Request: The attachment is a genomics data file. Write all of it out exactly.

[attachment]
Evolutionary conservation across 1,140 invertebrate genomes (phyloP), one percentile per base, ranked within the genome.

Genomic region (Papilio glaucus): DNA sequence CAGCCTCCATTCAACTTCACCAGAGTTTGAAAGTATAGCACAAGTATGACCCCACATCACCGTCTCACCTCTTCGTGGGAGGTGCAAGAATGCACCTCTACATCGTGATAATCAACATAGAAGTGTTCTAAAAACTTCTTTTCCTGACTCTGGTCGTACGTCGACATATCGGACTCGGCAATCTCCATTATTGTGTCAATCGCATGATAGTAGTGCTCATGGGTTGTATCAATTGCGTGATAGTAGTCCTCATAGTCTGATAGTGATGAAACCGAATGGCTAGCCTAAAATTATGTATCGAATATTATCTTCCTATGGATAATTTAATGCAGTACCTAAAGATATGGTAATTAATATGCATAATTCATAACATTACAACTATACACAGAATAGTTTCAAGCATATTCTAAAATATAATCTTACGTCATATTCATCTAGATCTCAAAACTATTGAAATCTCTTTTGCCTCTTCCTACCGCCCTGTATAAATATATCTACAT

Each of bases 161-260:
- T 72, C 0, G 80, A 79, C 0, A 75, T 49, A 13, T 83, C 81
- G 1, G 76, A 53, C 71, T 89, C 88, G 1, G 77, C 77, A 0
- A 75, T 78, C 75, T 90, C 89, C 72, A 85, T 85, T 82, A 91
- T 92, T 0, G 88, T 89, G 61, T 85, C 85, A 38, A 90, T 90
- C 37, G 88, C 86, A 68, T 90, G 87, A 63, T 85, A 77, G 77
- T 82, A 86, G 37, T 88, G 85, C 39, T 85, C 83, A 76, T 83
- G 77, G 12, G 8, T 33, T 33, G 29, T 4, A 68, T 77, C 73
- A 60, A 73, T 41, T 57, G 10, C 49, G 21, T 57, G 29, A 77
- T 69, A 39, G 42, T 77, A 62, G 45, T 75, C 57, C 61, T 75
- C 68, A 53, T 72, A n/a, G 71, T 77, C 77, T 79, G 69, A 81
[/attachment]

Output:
Evolutionary conservation across 1,140 invertebrate genomes (phyloP), one percentile per base, ranked within the genome.

Genomic region (Papilio glaucus): DNA sequence CAGCCTCCATTCAACTTCACCAGAGTTTGAAAGTATAGCACAAGTATGACCCCACATCACCGTCTCACCTCTTCGTGGGAGGTGCAAGAATGCACCTCTACATCGTGATAATCAACATAGAAGTGTTCTAAAAACTTCTTTTCCTGACTCTGGTCGTACGTCGACATATCGGACTCGGCAATCTCCATTATTGTGTCAATCGCATGATAGTAGTGCTCATGGGTTGTATCAATTGCGTGATAGTAGTCCTCATAGTCTGATAGTGATGAAACCGAATGGCTAGCCTAAAATTATGTATCGAATATTATCTTCCTATGGATAATTTAATGCAGTACCTAAAGATATGGTAATTAATATGCATAATTCATAACATTACAACTATACACAGAATAGTTTCAAGCATATTCTAAAATATAATCTTACGTCATATTCATCTAGATCTCAAAACTATTGAAATCTCTTTTGCCTCTTCCTACCGCCCTGTATAAATATATCTACAT

Each of bases 161-260:
- T 72, C 0, G 80, A 79, C 0, A 75, T 49, A 13, T 83, C 81
- G 1, G 76, A 53, C 71, T 89, C 88, G 1, G 77, C 77, A 0
- A 75, T 78, C 75, T 90, C 89, C 72, A 85, T 85, T 82, A 91
- T 92, T 0, G 88, T 89, G 61, T 85, C 85, A 38, A 90, T 90
- C 37, G 88, C 86, A 68, T 90, G 87, A 63, T 85, A 77, G 77
- T 82, A 86, G 37, T 88, G 85, C 39, T 85, C 83, A 76, T 83
- G 77, G 12, G 8, T 33, T 33, G 29, T 4, A 68, T 77, C 73
- A 60, A 73, T 41, T 57, G 10, C 49, G 21, T 57, G 29, A 77
- T 69, A 39, G 42, T 77, A 62, G 45, T 75, C 57, C 61, T 75
- C 68, A 53, T 72, A n/a, G 71, T 77, C 77, T 79, G 69, A 81